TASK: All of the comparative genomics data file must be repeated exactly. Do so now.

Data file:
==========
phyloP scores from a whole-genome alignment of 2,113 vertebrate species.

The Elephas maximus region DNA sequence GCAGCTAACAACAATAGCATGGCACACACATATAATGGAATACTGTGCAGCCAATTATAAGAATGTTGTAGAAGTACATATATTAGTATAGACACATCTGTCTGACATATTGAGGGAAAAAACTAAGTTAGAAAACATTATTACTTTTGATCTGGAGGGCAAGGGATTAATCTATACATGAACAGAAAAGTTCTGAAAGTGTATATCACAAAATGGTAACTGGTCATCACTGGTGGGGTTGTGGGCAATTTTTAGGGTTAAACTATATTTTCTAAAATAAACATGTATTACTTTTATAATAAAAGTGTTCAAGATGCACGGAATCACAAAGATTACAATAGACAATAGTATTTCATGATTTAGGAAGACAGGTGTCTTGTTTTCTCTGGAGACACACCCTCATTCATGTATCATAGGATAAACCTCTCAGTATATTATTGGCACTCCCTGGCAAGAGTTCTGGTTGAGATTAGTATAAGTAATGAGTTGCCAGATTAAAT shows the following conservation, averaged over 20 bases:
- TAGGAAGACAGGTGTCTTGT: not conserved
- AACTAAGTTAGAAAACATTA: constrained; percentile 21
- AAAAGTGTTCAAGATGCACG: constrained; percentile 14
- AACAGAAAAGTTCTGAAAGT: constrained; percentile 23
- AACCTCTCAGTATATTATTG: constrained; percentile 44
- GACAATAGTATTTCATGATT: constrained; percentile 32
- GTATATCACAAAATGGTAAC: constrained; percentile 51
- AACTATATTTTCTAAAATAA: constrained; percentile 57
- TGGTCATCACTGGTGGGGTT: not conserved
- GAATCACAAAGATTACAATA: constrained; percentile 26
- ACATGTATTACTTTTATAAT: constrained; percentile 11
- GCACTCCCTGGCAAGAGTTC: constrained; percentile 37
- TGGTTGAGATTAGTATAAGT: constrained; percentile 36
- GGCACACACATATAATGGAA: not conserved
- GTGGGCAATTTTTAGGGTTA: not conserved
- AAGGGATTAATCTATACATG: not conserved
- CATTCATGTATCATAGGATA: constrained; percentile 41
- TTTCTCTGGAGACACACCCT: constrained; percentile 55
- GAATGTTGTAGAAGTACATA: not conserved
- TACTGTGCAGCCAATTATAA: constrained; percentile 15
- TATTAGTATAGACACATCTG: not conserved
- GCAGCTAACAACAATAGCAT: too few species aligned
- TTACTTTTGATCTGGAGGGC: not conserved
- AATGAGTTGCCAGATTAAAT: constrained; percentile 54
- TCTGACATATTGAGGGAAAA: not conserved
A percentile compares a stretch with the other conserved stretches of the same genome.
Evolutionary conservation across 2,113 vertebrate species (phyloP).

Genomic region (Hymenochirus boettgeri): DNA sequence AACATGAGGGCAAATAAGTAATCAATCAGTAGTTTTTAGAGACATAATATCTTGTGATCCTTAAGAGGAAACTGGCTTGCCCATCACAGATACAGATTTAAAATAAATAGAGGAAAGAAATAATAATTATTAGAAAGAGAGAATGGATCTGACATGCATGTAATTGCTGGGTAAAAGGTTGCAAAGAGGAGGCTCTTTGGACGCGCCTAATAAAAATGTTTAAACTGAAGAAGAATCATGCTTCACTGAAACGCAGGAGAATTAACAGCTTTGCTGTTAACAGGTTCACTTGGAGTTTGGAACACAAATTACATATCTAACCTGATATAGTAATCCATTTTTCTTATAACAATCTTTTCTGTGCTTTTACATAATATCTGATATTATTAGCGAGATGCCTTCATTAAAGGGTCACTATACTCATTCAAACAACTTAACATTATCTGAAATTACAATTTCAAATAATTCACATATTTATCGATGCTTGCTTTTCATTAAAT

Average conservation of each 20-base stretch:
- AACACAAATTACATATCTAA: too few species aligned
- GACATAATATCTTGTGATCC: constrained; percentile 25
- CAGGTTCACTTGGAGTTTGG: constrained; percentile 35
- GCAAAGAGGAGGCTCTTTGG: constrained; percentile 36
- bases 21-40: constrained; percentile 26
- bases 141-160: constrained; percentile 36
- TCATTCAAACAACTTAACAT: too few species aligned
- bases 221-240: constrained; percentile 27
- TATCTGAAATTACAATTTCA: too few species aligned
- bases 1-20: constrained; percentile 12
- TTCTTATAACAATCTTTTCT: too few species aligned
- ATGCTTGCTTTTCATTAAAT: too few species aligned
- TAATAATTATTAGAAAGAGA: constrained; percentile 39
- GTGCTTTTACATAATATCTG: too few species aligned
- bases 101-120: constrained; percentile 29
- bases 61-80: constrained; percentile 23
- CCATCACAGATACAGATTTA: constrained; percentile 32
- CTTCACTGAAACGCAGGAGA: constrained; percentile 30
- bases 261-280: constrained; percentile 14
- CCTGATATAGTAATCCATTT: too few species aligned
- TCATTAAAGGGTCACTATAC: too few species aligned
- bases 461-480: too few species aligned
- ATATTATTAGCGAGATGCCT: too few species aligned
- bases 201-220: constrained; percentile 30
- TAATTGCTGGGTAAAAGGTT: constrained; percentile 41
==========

phyloP scores from a whole-genome alignment of 2,113 vertebrate species.

The Elephas maximus region DNA sequence GCAGCTAACAACAATAGCATGGCACACACATATAATGGAATACTGTGCAGCCAATTATAAGAATGTTGTAGAAGTACATATATTAGTATAGACACATCTGTCTGACATATTGAGGGAAAAAACTAAGTTAGAAAACATTATTACTTTTGATCTGGAGGGCAAGGGATTAATCTATACATGAACAGAAAAGTTCTGAAAGTGTATATCACAAAATGGTAACTGGTCATCACTGGTGGGGTTGTGGGCAATTTTTAGGGTTAAACTATATTTTCTAAAATAAACATGTATTACTTTTATAATAAAAGTGTTCAAGATGCACGGAATCACAAAGATTACAATAGACAATAGTATTTCATGATTTAGGAAGACAGGTGTCTTGTTTTCTCTGGAGACACACCCTCATTCATGTATCATAGGATAAACCTCTCAGTATATTATTGGCACTCCCTGGCAAGAGTTCTGGTTGAGATTAGTATAAGTAATGAGTTGCCAGATTAAAT shows the following conservation, averaged over 20 bases:
- TAGGAAGACAGGTGTCTTGT: not conserved
- AACTAAGTTAGAAAACATTA: constrained; percentile 21
- AAAAGTGTTCAAGATGCACG: constrained; percentile 14
- AACAGAAAAGTTCTGAAAGT: constrained; percentile 23
- AACCTCTCAGTATATTATTG: constrained; percentile 44
- GACAATAGTATTTCATGATT: constrained; percentile 32
- GTATATCACAAAATGGTAAC: constrained; percentile 51
- AACTATATTTTCTAAAATAA: constrained; percentile 57
- TGGTCATCACTGGTGGGGTT: not conserved
- GAATCACAAAGATTACAATA: constrained; percentile 26
- ACATGTATTACTTTTATAAT: constrained; percentile 11
- GCACTCCCTGGCAAGAGTTC: constrained; percentile 37
- TGGTTGAGATTAGTATAAGT: constrained; percentile 36
- GGCACACACATATAATGGAA: not conserved
- GTGGGCAATTTTTAGGGTTA: not conserved
- AAGGGATTAATCTATACATG: not conserved
- CATTCATGTATCATAGGATA: constrained; percentile 41
- TTTCTCTGGAGACACACCCT: constrained; percentile 55
- GAATGTTGTAGAAGTACATA: not conserved
- TACTGTGCAGCCAATTATAA: constrained; percentile 15
- TATTAGTATAGACACATCTG: not conserved
- GCAGCTAACAACAATAGCAT: too few species aligned
- TTACTTTTGATCTGGAGGGC: not conserved
- AATGAGTTGCCAGATTAAAT: constrained; percentile 54
- TCTGACATATTGAGGGAAAA: not conserved
A percentile compares a stretch with the other conserved stretches of the same genome.
Evolutionary conservation across 2,113 vertebrate species (phyloP).

Genomic region (Hymenochirus boettgeri): DNA sequence AACATGAGGGCAAATAAGTAATCAATCAGTAGTTTTTAGAGACATAATATCTTGTGATCCTTAAGAGGAAACTGGCTTGCCCATCACAGATACAGATTTAAAATAAATAGAGGAAAGAAATAATAATTATTAGAAAGAGAGAATGGATCTGACATGCATGTAATTGCTGGGTAAAAGGTTGCAAAGAGGAGGCTCTTTGGACGCGCCTAATAAAAATGTTTAAACTGAAGAAGAATCATGCTTCACTGAAACGCAGGAGAATTAACAGCTTTGCTGTTAACAGGTTCACTTGGAGTTTGGAACACAAATTACATATCTAACCTGATATAGTAATCCATTTTTCTTATAACAATCTTTTCTGTGCTTTTACATAATATCTGATATTATTAGCGAGATGCCTTCATTAAAGGGTCACTATACTCATTCAAACAACTTAACATTATCTGAAATTACAATTTCAAATAATTCACATATTTATCGATGCTTGCTTTTCATTAAAT

Average conservation of each 20-base stretch:
- AACACAAATTACATATCTAA: too few species aligned
- GACATAATATCTTGTGATCC: constrained; percentile 25
- CAGGTTCACTTGGAGTTTGG: constrained; percentile 35
- GCAAAGAGGAGGCTCTTTGG: constrained; percentile 36
- bases 21-40: constrained; percentile 26
- bases 141-160: constrained; percentile 36
- TCATTCAAACAACTTAACAT: too few species aligned
- bases 221-240: constrained; percentile 27
- TATCTGAAATTACAATTTCA: too few species aligned
- bases 1-20: constrained; percentile 12
- TTCTTATAACAATCTTTTCT: too few species aligned
- ATGCTTGCTTTTCATTAAAT: too few species aligned
- TAATAATTATTAGAAAGAGA: constrained; percentile 39
- GTGCTTTTACATAATATCTG: too few species aligned
- bases 101-120: constrained; percentile 29
- bases 61-80: constrained; percentile 23
- CCATCACAGATACAGATTTA: constrained; percentile 32
- CTTCACTGAAACGCAGGAGA: constrained; percentile 30
- bases 261-280: constrained; percentile 14
- CCTGATATAGTAATCCATTT: too few species aligned
- TCATTAAAGGGTCACTATAC: too few species aligned
- bases 461-480: too few species aligned
- ATATTATTAGCGAGATGCCT: too few species aligned
- bases 201-220: constrained; percentile 30
- TAATTGCTGGGTAAAAGGTT: constrained; percentile 41